September 15, 2009
OKLAHOMA CITY (AP) — Officials from companies based in Oklahoma and Georgia plan on Tuesday to discuss an agreement under which all-electric, street-legal, low-speed vehicles will be assembled and sold in Oklahoma.
The agreement between AMP Control Inc. of Piedmont and Wheego Electric Cars Inc. of Atlanta will be the focus of a news conference at the state Capitol. Under the deal, AMP Control will assemble the vehicles — which are manufactured by Wheego — at a plant in Piedmont, in Canadian County, just northwest of Oklahoma City.
AMP Control, a distributor of remote-controlled lawn mowers, also will have exclusive rights to sell the Wheego product line, including its Whip LSV, in Oklahoma.
It wasn't immediately clear Monday how large the assembly plant would be, when it might open or how many jobs would be created. AMP Control CEO Max Heckl said the company will start dealerships in Oklahoma City and Tulsa "and expand from there," although a news release on the agreement didn't include specifics.
Wheego CEO Mike McQuary told The Associated Press that the tax credits approved recently by the Legislature make Oklahoma an attractive marketplace in which to sell electric vehicles. He said the Wheego Whip LSV qualifies for a state tax credit of 50 percent of the purchase price of the vehicle, which is $18,995, as well as a $7,500 federal tax credit.
The state tax credit can be spread over five years.
"Where states are being that progressive, it's obviously going to get our attention," McQuary said. "Oklahomans historically have thought of their state in terms of oil and natural gas. We want to broaden that thinking to Oklahoma being a leader in all types of energy."
House Speaker Chris Benge, R-Tulsa, has been a proponent of alternative energy since assuming that post, and Democratic Gov. Brad Henry mostly supported those efforts, signing into law a bill that included tax credits for electric- and compressed natural gas-powered vehicles.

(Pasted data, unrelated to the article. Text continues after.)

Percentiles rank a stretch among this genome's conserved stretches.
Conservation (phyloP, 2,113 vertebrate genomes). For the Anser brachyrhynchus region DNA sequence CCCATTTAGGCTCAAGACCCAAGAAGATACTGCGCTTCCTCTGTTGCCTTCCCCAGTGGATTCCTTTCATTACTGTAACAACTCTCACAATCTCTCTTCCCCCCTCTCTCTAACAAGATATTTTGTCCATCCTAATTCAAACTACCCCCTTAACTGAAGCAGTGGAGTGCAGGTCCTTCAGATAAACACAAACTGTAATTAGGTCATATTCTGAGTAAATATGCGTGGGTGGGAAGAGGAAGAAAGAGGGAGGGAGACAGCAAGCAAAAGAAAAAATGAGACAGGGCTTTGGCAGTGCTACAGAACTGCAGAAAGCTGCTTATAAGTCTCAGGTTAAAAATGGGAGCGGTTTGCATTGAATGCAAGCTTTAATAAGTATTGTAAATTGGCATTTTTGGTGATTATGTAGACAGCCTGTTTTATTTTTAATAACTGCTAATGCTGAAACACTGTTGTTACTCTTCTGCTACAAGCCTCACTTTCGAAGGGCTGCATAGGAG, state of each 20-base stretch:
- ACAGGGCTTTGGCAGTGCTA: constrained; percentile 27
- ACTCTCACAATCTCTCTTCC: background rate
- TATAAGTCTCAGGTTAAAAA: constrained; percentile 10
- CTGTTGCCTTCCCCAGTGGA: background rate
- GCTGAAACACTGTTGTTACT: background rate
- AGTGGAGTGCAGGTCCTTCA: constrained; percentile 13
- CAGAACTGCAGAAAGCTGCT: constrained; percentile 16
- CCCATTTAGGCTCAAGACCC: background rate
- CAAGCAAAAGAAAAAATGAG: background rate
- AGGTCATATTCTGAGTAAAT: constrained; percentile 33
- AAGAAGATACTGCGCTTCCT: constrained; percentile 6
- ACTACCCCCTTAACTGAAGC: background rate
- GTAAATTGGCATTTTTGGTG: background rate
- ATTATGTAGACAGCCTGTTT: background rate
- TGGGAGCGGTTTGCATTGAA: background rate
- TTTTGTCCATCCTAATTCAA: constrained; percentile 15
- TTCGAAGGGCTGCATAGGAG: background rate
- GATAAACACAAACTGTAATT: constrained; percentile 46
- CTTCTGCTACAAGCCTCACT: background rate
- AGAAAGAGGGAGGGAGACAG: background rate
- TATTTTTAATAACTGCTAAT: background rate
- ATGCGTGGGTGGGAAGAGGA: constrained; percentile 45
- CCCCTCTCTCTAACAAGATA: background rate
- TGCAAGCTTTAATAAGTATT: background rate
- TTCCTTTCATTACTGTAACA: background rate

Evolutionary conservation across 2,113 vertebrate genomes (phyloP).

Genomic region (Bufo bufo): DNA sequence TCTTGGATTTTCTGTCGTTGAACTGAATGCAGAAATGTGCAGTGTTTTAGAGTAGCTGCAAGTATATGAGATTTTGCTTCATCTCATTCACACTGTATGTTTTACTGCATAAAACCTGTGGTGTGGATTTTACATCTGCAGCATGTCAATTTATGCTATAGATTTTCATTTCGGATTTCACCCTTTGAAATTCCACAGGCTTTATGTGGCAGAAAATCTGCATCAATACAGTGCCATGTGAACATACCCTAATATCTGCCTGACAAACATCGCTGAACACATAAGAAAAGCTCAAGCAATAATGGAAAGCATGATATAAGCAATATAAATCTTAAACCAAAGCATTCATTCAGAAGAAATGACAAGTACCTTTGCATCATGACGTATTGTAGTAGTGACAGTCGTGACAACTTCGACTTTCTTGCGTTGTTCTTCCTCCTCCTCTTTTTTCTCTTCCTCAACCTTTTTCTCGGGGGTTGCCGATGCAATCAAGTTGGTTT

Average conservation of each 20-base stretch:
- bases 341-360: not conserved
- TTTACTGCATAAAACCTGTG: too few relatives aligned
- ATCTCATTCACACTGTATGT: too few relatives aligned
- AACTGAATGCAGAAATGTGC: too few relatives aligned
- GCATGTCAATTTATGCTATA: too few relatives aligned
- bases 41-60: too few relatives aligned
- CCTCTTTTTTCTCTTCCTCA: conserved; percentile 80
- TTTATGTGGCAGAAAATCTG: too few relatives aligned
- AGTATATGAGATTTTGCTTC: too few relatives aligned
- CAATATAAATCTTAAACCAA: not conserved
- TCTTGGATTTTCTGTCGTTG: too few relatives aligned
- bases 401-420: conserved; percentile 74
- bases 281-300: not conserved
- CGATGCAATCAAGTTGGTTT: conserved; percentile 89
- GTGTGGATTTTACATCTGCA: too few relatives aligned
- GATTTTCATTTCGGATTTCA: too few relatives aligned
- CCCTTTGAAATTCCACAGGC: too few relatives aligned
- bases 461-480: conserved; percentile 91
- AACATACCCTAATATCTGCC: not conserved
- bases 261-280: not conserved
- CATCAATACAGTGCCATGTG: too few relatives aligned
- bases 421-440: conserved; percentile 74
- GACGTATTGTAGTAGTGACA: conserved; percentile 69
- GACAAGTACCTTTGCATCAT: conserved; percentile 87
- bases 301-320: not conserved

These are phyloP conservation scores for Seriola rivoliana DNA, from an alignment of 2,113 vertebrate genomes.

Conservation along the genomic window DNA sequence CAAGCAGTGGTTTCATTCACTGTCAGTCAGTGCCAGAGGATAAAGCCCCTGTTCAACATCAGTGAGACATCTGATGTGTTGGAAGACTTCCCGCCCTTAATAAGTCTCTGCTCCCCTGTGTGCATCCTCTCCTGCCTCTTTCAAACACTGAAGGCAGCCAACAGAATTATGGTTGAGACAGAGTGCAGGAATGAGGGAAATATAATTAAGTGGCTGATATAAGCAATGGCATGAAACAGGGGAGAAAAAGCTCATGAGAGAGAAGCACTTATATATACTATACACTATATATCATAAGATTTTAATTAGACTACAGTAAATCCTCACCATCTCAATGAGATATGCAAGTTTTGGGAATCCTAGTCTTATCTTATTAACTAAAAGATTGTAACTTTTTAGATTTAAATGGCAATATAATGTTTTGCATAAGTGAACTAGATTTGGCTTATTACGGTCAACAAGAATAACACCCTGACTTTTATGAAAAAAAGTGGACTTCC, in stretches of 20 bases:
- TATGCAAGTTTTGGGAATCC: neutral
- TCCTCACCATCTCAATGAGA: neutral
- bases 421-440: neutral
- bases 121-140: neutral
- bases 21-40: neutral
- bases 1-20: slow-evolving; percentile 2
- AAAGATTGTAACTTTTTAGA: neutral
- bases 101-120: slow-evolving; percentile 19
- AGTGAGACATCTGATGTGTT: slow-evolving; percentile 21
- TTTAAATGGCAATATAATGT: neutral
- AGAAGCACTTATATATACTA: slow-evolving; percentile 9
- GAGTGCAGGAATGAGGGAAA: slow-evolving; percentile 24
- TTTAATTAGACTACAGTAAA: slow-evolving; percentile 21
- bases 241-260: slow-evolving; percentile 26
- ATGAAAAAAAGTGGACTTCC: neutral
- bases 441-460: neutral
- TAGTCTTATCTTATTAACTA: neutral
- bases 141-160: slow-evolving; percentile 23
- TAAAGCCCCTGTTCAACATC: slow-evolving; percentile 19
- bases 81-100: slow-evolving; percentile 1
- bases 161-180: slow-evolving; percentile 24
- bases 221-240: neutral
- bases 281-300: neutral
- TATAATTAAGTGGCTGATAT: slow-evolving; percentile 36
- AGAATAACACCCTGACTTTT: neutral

McQuary said he doesn't see natural gas-powered vehicles as competing with electric cars.
"You'll see an array of different transportation solutions to wean ourselves off of foreign oil and start to make positive environmental trends," he said. "I don't think a single solution will emerge, but a lot of different technologies will.
"Anything that gives a consumer pause to not just go out and (buy) what they always have in the past is good."
The Wheego Whip can be driven on roads with posted speed limits of 35 mph or less. A Wheego highway-speed all-electric car is expected by next year, McQuary said.
The Whip is a fully loaded two-seat compact car that runs on sealed lead-acid batteries. It can be charged from a standard household outlet and will run about 40 miles on a single charge, McQuary said, adding that the 2010 model will be expected to run about 100 miles on a single charge.
McQuary said the Whip is assembled in Ontario, Calif. That plant will remain open, and he said Wheego eventually hopes to open a plant on the East Coast, in addition to the one in Oklahoma.